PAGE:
When current Yellowstone National Park Superintendent Dan Wenk launched an effort to remain in the post–first via public comments, then from a failed effort to retire in 2019–one of his warnings was that the Park’s bison management policies could come under fire.
In an interview with the Associated Press, Wenk says National Park Service Acting Director Paul “Dan” Smith told him that he would be replaced by August. Though he wasn’t told this directly, Wenk assumes he’s being replaced because some Interior Department officials, including U.S. Interior Secretary Ryan Zinke (a former Montana congressman), want to scale back the size of the Yellowstone herds and more aggressively limit their movement outside the Park.
Wenk’s replacement, Cam Sholly, has not arrived to assume the superintendent post. Until he does, Yellowstone officials say the current bison management practices, which includes a larger herd and the shipment of bison to the Fort Peck Indian Reservation later this year, are still on track.
The current plan calls for a quarantine to ensure brucellosis-free bison. A Wenk initiative that has already been approved by the National Park Service, the goal is to initially ship healthy bull bison to tribal governments and other conservation herds, both to spread out the herds and to lessen the need to annually cull the Yellowstone bison. The Fort Peck Indian Reservation would take control of the bison and distribute them to other tribes.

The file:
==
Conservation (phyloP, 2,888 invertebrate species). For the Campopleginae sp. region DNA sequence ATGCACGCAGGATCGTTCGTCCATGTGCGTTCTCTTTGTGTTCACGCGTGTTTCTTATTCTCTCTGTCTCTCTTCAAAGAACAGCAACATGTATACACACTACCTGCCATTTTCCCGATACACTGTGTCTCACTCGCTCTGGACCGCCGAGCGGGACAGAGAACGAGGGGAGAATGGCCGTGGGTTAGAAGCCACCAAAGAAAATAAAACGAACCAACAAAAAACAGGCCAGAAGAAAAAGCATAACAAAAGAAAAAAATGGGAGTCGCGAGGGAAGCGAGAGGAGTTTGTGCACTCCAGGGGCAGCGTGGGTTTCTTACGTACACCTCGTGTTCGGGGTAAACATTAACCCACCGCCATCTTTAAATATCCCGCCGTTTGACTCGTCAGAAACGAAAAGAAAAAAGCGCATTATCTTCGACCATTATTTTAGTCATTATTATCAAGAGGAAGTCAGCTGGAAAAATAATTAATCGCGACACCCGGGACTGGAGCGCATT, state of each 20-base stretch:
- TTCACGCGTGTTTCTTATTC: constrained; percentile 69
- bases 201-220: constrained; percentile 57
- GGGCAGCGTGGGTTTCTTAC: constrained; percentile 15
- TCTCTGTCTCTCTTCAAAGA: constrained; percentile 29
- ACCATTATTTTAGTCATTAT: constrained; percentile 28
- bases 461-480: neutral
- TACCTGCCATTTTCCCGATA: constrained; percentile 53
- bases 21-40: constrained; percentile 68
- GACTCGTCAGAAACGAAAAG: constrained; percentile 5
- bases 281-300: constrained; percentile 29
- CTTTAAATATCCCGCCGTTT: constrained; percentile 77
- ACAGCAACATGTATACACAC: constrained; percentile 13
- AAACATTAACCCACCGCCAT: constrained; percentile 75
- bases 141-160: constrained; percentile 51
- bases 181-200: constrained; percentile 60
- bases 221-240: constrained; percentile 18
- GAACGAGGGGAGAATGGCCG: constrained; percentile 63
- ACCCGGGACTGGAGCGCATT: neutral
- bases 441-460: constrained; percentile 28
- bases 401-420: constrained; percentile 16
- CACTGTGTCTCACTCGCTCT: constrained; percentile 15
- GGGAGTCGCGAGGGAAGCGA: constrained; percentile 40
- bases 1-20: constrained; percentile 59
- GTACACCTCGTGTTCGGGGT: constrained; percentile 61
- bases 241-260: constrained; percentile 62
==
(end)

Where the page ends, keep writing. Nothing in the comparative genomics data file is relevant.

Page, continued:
Now, the irony is that this plan would seem to achieve a goal stated by Zinke: to lower the number of Yellowstone bison in order to lessen their impact outside Park boundaries. That goal is shared by Montana stockmen, who fear the spread of brucellosis via Yellowstone bison. That fear is not necessarily based in science, as there’s never been a documented case of brucellosis transmitted from bison to cattle. From the Bozeman Daily Chronicle:
Tim Reid, the bison program manager at Yellowstone, said the impending change in superintendents shouldn’t impede progress on the quarantine program. Negotiations are still moving, he said, and the transfer of a group of bull bison to the Fort Peck Indian Reservation later this year should still be on track.
“I think there’s a world of hoopla and speculation that’s kind of overarching things,” Reid said. “The reality on the ground is that we’re moving forward with quarantine.”…
Marty Zaluski, Montana’s state veterinarian, said the state’s Department of Livestock remains committed to advancing the program, and that it seems unlikely to him that the change in superintendents would have a serious impact on its progress.
“I would be surprised if that would be the case,” Zaluski said. “We’re all committed as long as the protocols are followed and the animals are considered free of brucellosis. I think all of us are supporting the next step of the project.”
Sholly will be walking into a difficult job: Wenk is well-regarded both locally and within National Park Service circles. Embracing some of Wenk’s initiatives that seem to benefit everyone upon arrival would smooth the transition.